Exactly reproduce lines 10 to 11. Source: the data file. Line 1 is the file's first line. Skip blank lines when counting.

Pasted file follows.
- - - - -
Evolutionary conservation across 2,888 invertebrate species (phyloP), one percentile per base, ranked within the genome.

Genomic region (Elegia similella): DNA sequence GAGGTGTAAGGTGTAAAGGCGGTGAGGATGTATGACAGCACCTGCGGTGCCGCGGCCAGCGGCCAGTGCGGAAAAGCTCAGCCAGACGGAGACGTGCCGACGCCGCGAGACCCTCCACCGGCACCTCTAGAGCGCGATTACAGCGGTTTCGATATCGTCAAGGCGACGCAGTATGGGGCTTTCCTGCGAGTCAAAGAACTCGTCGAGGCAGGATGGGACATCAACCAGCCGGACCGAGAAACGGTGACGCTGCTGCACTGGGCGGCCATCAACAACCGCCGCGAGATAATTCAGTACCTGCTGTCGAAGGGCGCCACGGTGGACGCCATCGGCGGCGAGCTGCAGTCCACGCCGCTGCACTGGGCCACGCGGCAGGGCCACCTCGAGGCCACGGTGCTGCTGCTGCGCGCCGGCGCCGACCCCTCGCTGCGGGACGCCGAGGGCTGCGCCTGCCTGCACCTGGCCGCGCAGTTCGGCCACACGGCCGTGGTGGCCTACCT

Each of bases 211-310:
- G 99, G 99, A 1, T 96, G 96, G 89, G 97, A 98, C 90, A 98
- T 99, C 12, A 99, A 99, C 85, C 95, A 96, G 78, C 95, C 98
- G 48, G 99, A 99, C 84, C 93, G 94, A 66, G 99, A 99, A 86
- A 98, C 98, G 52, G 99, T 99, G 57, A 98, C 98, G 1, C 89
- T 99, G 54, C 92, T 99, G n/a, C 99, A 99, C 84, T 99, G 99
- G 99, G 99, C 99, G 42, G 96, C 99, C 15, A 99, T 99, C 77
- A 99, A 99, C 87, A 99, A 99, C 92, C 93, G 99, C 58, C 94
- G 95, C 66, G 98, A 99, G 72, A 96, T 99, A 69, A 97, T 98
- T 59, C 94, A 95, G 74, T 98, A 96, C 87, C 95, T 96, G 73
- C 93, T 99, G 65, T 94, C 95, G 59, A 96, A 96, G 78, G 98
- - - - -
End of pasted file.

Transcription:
- A 99, A 99, C 87, A 99, A 99, C 92, C 93, G 99, C 58, C 94
- G 95, C 66, G 98, A 99, G 72, A 96, T 99, A 69, A 97, T 98